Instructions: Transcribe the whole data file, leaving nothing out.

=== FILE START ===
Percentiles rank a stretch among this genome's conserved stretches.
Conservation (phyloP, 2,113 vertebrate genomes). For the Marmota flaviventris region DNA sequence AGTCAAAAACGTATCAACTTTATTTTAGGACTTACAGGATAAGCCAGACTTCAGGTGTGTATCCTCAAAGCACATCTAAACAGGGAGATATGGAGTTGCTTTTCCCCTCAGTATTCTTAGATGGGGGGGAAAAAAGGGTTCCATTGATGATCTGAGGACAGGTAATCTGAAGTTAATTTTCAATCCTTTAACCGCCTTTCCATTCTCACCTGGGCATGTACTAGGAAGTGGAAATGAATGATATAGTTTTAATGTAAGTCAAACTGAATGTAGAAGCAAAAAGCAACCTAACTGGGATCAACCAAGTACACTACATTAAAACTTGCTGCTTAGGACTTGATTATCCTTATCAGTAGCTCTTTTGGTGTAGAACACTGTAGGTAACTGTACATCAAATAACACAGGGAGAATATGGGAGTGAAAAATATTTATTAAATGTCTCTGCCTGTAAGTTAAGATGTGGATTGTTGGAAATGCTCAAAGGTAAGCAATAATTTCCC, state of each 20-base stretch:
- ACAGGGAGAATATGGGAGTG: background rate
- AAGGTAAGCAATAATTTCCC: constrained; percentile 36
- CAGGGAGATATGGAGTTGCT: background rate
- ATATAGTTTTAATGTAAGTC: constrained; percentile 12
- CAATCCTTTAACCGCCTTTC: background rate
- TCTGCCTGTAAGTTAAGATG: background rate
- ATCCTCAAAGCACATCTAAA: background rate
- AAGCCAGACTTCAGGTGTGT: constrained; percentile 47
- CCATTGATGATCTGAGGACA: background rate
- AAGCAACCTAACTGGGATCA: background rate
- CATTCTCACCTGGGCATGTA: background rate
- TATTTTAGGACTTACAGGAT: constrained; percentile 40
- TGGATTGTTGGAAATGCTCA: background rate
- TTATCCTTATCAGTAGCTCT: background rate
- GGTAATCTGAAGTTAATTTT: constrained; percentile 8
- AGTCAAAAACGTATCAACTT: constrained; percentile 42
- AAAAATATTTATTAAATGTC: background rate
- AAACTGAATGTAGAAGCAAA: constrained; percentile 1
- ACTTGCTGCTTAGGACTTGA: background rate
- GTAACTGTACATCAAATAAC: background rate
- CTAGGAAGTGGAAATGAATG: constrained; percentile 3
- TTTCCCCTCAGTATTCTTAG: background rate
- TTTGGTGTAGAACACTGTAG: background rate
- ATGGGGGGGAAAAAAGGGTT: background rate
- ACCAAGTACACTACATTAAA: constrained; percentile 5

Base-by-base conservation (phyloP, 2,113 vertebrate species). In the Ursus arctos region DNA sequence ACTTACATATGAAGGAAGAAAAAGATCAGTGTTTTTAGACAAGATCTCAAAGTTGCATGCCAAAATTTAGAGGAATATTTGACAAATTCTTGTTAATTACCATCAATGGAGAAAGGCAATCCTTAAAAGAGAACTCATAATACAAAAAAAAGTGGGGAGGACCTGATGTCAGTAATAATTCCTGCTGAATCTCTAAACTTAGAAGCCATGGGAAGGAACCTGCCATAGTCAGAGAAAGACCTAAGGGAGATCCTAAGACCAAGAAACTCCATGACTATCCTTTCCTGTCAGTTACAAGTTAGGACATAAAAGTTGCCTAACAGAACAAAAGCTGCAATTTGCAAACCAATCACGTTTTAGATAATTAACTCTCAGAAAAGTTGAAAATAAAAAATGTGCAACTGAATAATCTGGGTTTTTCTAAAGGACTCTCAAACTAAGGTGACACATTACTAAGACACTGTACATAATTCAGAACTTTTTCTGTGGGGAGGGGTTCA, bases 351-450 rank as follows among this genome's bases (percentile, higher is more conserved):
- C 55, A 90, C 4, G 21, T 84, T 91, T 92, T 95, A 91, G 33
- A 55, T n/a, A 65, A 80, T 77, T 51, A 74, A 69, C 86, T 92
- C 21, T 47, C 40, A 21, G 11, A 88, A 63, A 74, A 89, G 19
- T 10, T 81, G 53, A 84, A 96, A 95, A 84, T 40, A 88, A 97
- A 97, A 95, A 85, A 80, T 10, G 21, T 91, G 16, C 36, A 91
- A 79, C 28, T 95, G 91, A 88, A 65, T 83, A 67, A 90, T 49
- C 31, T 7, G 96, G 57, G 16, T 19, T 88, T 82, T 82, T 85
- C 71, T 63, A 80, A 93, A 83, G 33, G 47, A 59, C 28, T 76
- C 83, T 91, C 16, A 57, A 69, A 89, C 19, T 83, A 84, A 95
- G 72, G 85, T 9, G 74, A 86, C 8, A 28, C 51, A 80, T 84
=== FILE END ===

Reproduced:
Percentiles rank a stretch among this genome's conserved stretches.
Conservation (phyloP, 2,113 vertebrate genomes). For the Marmota flaviventris region DNA sequence AGTCAAAAACGTATCAACTTTATTTTAGGACTTACAGGATAAGCCAGACTTCAGGTGTGTATCCTCAAAGCACATCTAAACAGGGAGATATGGAGTTGCTTTTCCCCTCAGTATTCTTAGATGGGGGGGAAAAAAGGGTTCCATTGATGATCTGAGGACAGGTAATCTGAAGTTAATTTTCAATCCTTTAACCGCCTTTCCATTCTCACCTGGGCATGTACTAGGAAGTGGAAATGAATGATATAGTTTTAATGTAAGTCAAACTGAATGTAGAAGCAAAAAGCAACCTAACTGGGATCAACCAAGTACACTACATTAAAACTTGCTGCTTAGGACTTGATTATCCTTATCAGTAGCTCTTTTGGTGTAGAACACTGTAGGTAACTGTACATCAAATAACACAGGGAGAATATGGGAGTGAAAAATATTTATTAAATGTCTCTGCCTGTAAGTTAAGATGTGGATTGTTGGAAATGCTCAAAGGTAAGCAATAATTTCCC, state of each 20-base stretch:
- ACAGGGAGAATATGGGAGTG: background rate
- AAGGTAAGCAATAATTTCCC: constrained; percentile 36
- CAGGGAGATATGGAGTTGCT: background rate
- ATATAGTTTTAATGTAAGTC: constrained; percentile 12
- CAATCCTTTAACCGCCTTTC: background rate
- TCTGCCTGTAAGTTAAGATG: background rate
- ATCCTCAAAGCACATCTAAA: background rate
- AAGCCAGACTTCAGGTGTGT: constrained; percentile 47
- CCATTGATGATCTGAGGACA: background rate
- AAGCAACCTAACTGGGATCA: background rate
- CATTCTCACCTGGGCATGTA: background rate
- TATTTTAGGACTTACAGGAT: constrained; percentile 40
- TGGATTGTTGGAAATGCTCA: background rate
- TTATCCTTATCAGTAGCTCT: background rate
- GGTAATCTGAAGTTAATTTT: constrained; percentile 8
- AGTCAAAAACGTATCAACTT: constrained; percentile 42
- AAAAATATTTATTAAATGTC: background rate
- AAACTGAATGTAGAAGCAAA: constrained; percentile 1
- ACTTGCTGCTTAGGACTTGA: background rate
- GTAACTGTACATCAAATAAC: background rate
- CTAGGAAGTGGAAATGAATG: constrained; percentile 3
- TTTCCCCTCAGTATTCTTAG: background rate
- TTTGGTGTAGAACACTGTAG: background rate
- ATGGGGGGGAAAAAAGGGTT: background rate
- ACCAAGTACACTACATTAAA: constrained; percentile 5

Base-by-base conservation (phyloP, 2,113 vertebrate species). In the Ursus arctos region DNA sequence ACTTACATATGAAGGAAGAAAAAGATCAGTGTTTTTAGACAAGATCTCAAAGTTGCATGCCAAAATTTAGAGGAATATTTGACAAATTCTTGTTAATTACCATCAATGGAGAAAGGCAATCCTTAAAAGAGAACTCATAATACAAAAAAAAGTGGGGAGGACCTGATGTCAGTAATAATTCCTGCTGAATCTCTAAACTTAGAAGCCATGGGAAGGAACCTGCCATAGTCAGAGAAAGACCTAAGGGAGATCCTAAGACCAAGAAACTCCATGACTATCCTTTCCTGTCAGTTACAAGTTAGGACATAAAAGTTGCCTAACAGAACAAAAGCTGCAATTTGCAAACCAATCACGTTTTAGATAATTAACTCTCAGAAAAGTTGAAAATAAAAAATGTGCAACTGAATAATCTGGGTTTTTCTAAAGGACTCTCAAACTAAGGTGACACATTACTAAGACACTGTACATAATTCAGAACTTTTTCTGTGGGGAGGGGTTCA, bases 351-450 rank as follows among this genome's bases (percentile, higher is more conserved):
- C 55, A 90, C 4, G 21, T 84, T 91, T 92, T 95, A 91, G 33
- A 55, T n/a, A 65, A 80, T 77, T 51, A 74, A 69, C 86, T 92
- C 21, T 47, C 40, A 21, G 11, A 88, A 63, A 74, A 89, G 19
- T 10, T 81, G 53, A 84, A 96, A 95, A 84, T 40, A 88, A 97
- A 97, A 95, A 85, A 80, T 10, G 21, T 91, G 16, C 36, A 91
- A 79, C 28, T 95, G 91, A 88, A 65, T 83, A 67, A 90, T 49
- C 31, T 7, G 96, G 57, G 16, T 19, T 88, T 82, T 82, T 85
- C 71, T 63, A 80, A 93, A 83, G 33, G 47, A 59, C 28, T 76
- C 83, T 91, C 16, A 57, A 69, A 89, C 19, T 83, A 84, A 95
- G 72, G 85, T 9, G 74, A 86, C 8, A 28, C 51, A 80, T 84